6 ed­i­ble flow­ers that make a tasty treat in your gar­den

The Tribune (SLO) - - Front Page - BY JEANETTE MARANTOS

With their abun­dant col­ors and di­ver­sity of shapes, flow­ers are a buoy­ant feast for the eyes, and of­ten our noses as well, with their var­ied per­fumes.

But many flow­ers aren’t just pretty. They pack a punch for the palate too, with fla­vors that are sur­pris­ingly in­tense and ad­dict­ing. They might make a tasty ad­di­tion to your spring gar­den.

Some ed­i­ble flow­ers are from veg­etable plants, like sum­mer squash blos­soms, which can be stuffed with cheese, rolled up and quickly sauteed in but­ter, and they’re just de­li­cious, says Tom Yost of Carol Gar­dens in River­side, Calif., a grower of or­ganic herbs and vegeta­bles.

But Yost’s fa­vorite ed­i­ble flow­ers are from herbs, with sub­tler or deeper fla­vors than the stems and leaves.

Herbs are rel­a­tively easy to grow. They don’t need su­per nu­tri­ents in their soil or tons of wa­ter, Yost said, and they can thrive in con­tain­ers or the ground.

“They’re not picky about their soil,” he said, “but if you have a clay soil or de­com­posed gran­ite, they can get stressed dur­ing the su­per-hot months, so com­post or mulch can help.”

As any­one who’s grown basil knows, the herbs will start to flower un­less you cut them back regularly. That’s what makes them good com­pan­ion plants in the veg­etable gar­den, be­cause the flow­ers at­tract all kinds of ben­e­fi­cial pol­li­nat­ing in­sects. (And a bonus: When you’re work­ing in the gar­den, their fra­grance is a lit­tle gift when you brush against them.)

Herbs like at least six to seven hours a day of full sun – too much shade and they'll get leggy and spindly – but they’re also very hardy, Yost said.

“Right now, we have a mass of flow­er­ing arugula that’s about 3 feet tall and 5 feet wide. It went through the freeze and frost and fi­nally fell over dur­ing these last heavy rains,” Yost said. “But my wife, Linda, won’t let me cut it back be­cause she loves snack­ing on the flow­ers.”

Linda Yost is the chef in the fam­ily, and fre­quently in­cor­po­rates flow­ers into her meals. Here are six of the Yosts’ fa­vorite ed­i­ble flow­ers:

Anise hys­sop is a hum­ble herb with a lovely vi­o­let flower that of­fers a gen­tler ver­sion of the plant’s strong anise/licorice fla­vor. Yost rec­om­mends pulling off the lit­tle flow­erettes and sprin­kling them in sal­ads. “It’s very sub­tle, so you’re not get­ting a big flash of licorice,” he said. The flow­ers are also a nice ad­di­tion to desserts or to ex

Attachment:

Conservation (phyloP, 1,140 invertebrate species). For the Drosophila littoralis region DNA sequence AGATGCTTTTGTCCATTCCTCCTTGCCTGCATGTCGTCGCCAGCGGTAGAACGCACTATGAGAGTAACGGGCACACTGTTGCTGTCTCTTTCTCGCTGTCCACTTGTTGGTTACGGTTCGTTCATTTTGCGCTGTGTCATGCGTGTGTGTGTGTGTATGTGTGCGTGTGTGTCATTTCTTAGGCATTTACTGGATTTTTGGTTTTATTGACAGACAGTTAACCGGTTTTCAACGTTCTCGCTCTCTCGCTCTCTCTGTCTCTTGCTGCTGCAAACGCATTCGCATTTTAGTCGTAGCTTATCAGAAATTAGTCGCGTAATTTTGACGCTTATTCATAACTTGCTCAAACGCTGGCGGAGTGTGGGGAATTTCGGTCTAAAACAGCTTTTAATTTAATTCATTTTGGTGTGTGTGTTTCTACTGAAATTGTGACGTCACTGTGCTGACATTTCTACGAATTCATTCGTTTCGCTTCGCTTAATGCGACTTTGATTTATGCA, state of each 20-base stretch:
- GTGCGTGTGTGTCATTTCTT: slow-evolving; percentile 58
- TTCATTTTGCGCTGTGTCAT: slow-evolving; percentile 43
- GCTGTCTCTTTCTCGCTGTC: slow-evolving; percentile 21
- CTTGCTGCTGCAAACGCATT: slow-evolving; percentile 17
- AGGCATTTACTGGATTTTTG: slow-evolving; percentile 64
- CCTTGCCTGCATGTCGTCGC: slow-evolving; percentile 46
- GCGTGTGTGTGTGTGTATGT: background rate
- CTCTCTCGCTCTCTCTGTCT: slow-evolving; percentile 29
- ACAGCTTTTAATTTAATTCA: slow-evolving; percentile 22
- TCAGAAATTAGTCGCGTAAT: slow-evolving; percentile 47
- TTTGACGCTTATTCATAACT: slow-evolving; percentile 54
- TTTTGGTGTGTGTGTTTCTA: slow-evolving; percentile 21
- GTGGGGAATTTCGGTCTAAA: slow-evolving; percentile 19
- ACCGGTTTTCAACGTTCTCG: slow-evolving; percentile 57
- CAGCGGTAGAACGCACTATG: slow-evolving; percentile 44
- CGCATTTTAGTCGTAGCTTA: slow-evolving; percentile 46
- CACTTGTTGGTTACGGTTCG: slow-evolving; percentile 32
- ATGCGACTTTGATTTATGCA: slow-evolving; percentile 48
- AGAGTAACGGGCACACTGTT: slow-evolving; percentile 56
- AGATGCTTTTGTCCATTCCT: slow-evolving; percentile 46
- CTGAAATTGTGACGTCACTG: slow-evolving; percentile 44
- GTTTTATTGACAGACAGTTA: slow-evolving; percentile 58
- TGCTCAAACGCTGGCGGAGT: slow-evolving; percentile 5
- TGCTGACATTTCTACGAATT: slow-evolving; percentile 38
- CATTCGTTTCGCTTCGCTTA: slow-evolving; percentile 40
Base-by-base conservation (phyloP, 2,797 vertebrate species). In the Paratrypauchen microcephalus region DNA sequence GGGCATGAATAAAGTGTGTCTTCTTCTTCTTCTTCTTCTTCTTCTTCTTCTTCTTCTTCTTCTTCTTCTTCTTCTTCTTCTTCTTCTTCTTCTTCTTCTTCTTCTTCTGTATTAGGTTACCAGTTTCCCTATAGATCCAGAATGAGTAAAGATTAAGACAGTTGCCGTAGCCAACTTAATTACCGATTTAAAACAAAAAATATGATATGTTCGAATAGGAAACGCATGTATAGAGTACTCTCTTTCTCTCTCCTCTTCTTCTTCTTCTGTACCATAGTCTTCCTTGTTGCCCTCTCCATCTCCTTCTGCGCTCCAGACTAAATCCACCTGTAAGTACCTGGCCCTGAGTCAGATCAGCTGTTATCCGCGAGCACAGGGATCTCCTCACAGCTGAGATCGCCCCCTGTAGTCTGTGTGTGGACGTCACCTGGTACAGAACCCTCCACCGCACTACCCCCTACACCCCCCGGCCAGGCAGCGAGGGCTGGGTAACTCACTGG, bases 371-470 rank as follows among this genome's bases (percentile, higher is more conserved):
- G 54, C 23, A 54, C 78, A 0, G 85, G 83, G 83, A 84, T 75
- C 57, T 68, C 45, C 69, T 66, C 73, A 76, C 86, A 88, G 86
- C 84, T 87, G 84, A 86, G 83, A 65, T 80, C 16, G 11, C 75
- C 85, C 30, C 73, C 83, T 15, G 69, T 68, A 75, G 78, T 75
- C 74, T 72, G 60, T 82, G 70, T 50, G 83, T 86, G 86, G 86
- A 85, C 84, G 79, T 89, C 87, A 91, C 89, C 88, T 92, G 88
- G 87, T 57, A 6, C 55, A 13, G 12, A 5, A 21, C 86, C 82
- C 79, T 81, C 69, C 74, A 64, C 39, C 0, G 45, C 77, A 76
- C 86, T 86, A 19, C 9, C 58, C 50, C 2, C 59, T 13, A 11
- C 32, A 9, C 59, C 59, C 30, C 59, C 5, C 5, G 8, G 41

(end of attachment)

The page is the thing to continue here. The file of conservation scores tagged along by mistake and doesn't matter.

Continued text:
pand the sen­sory ex­pe­ri­ence of a drink. “Use it as a gar­nish on top, so what you do is sip and smell.”

Laven­der is a key in­gre­di­ent in herbs de Provence, the dried mix­ture of herbs that im­parts that dis­tinc­tive “je ne sais quoi” qual­ity to the cui­sine of the South of France, but the tiny fra­grance-packed buds also add fla­vor to a va­ri­ety of dishes, from laven­der ice cream to meat rubs to jas­mine rice, said Linda Yost. “I sprin­kle in four or five lit­tle flow­ers at the start of cook­ing, and it just makes the fla­vor pop.”

Be spar­ing, Yost said, be­cause too much makes food taste soapy, and he rec­om­mends us­ing only cer­tain va­ri­eties for eat­ing – ba­si­cally the French va­ri­eties of Grosso, Mun­stead and De Provence.

Arugula flow­ers are a lit­tle homely, but if you’re a fan of this pep­pery green, the flow­ers have a taste that’s ab­so­lutely ad­dic­tive – nutty with a more sub­tle fla­vor of pep­per and spice. “They’re good for peo­ple with nut al­ler­gies, be­cause they give you that nutty tan­nin fla­vor with­out the al­ler­gic re­ac­tion,” Yost said. Add them to sal­ads or as top­pings to ice cream or yo­gurt, or just eat them straight as a snack. “They pair well with sweet dishes, mix­ing sa­vory with sweet, like cho­co­late and pret­zels.”

Borage is an­other pedes­trian-look­ing plant that cre­ates eye-pop­ping, oth­er­worldly flow­ers, all the more re­mark­able be­cause, of all things, they taste like cu­cum­bers. The leaves and stems have that fla­vor too, but they also have lit­tle hairs that make eat­ing un­pleas­ant. The flow­ers, on the other hand, are smooth and lovely to be­hold in sal­ads. “Linda likes to put them in ice cube trays, cover them with wa­ter and freeze them,” Yost said. “They make great fla­vored wa­ters.”

ALe­mon ver­bena is a bor­ing-look­ing plant un­til you brush against its leaves and the smell of le­mon nearly knocks you out. The flow­ers are tiny but pack a wal­lop. “They’re the only plants you can add to wa­ter with­out boil­ing and get an in­tense fla­vor,” Yost said.

The flow­ers make great fla­vored wa­ter and ice cubes, he said, are they’re de­li­cious in ice cream. “I put crushed flow­ers and leaves in heavy cream, bring it to a sim­mer for just 10 min­utes and then let it cool and strain the leaves out,” said Linda Yost. “That’s how strong it is.”

Nepitella, also known as lesser calamint, is an es­sen­tial herb in Ital­ian cook­ing but lit­tle known in the United States. Yost dis­cov­ered it a few years ago, when the owner of River­side’s pop­u­lar Mario’s Place restau­rant asked if he had any to sell. Now it’s one of his most pop­u­lar plants, he said, and usu­ally sells out ev­ery year.

It looks like a large-leafed oregano, “but when you eat it, it rolls across your palate four beau­ti­ful fla­vors – sa­vory, thyme, oregano and mint,” he said. “Oregano has a strong pep­pery fin­ish, but nepitella ends in mint.” The deep-throated vi­o­let flow­ers are an ex­cel­lent gar­nish on meats, pasta and sauces, and add a sa­vory minty punch to drinks.


Laven­der’s tiny fra­grance-packed buds add fla­vor to a va­ri­ety of dishes.

BOB FILA Fresno Cus­tom Pub­li­ca­tions Photo

Le­mon Ver­bena, be­cause of its bold le­mon fla­vor, can be used in fresh fruit drinks and as a sub­sti­tute for le­mon grass in Asian recipes.

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